The Centre for Policy Dialogue (CPD), in partnership with the United Nations Development Programme (UNDP) prepared a report titled Concessional Financial Flows Among Southern Countries: Conceptualizing Design Principles, Operational Modalities and Assessment Framework. Authored by Dr Debapriya Bhattacharya, Distinguished Fellow, and Ms Refaya Rashmin, former Research Associate, of CPD.
The international development community recognises the importance of South-South cooperation (SSC) in the context of mobilising much-needed finance for development across the global South during the post-2015 period. Emerging Southern countries’ abilities to contribute in this manner are evidenced by their gradually increasing shares in global gross domestic product, foreign direct investment, trade and remittances as well as deeper integration with developing countries that includes providing assistance through financing and technical expertise. However, no consensual definition or common assessment framework for SSC exists. This paper seeks to present the collective knowledge on the challenges for SSC and assess the concessional aspect of Southern financial flows through rigorous analysis of existing trends in SSC and the multifaceted nature of SSC flows.
In view of the rising importance of SSC as a source of development finance, this paper seeks to empirically estimate the grant elements of concessional financing flows, specifically lines of credit from emerging providers to developing countries. The study first provides the background on SSC and clarifies relevant concepts, beginning with estimates of the Southern share of financial and trade flows in the global economy, collated definitions of SSC and a discussion on the conundrum of defining South-South flows as official development assistance and whether such flows can be deemed concessional, using the same methodology that is used for traditional aid. The paper then analyses the different financial instruments and channels used by Southern providers as well as their preferences regarding sectoral allocation. To increase geographical coverage and simplify the study, certain regional powers have been chosen as SSC providers for analysis, namely Brazil, China, India and South Africa. The paper provides case studies of five lines of credit (LoCs), each provided by China and India. The grant elements of financial flows are estimated to draw conclusions about their concessionality. An overview of other instances of bilateral assistance provided by Brazil and South Africa is then analysed. Based on the conclusions drawn about the concessionality of Southern financial flows, broad guidelines are articulated for assessing the quality of South-South bilateral concessional finance.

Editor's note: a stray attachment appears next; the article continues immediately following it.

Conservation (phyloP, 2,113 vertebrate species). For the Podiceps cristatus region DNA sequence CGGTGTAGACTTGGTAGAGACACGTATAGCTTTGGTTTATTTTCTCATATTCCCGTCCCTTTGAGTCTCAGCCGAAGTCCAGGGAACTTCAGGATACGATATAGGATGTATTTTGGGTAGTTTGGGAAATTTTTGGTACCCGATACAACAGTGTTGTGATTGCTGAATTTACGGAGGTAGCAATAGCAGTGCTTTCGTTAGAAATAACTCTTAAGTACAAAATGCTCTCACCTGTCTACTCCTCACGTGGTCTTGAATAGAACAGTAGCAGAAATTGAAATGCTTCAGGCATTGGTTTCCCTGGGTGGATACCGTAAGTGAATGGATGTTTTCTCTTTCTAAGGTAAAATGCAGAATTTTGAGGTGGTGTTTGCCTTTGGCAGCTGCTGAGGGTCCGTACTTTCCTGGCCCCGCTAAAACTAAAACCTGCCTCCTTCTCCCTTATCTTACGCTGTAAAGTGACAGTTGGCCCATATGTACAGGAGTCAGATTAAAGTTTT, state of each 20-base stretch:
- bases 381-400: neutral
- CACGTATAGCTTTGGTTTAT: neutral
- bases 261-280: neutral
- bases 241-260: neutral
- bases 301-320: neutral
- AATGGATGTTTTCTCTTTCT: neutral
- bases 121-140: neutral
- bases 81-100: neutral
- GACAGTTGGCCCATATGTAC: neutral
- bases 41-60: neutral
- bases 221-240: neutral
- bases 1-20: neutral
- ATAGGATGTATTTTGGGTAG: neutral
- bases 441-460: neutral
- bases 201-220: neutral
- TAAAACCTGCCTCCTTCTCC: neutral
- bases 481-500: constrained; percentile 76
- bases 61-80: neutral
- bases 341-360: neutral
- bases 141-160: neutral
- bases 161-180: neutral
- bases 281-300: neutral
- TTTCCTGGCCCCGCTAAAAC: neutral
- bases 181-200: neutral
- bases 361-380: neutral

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United Nations Development Programme, Bureau for Policy and Programme Support, New York.
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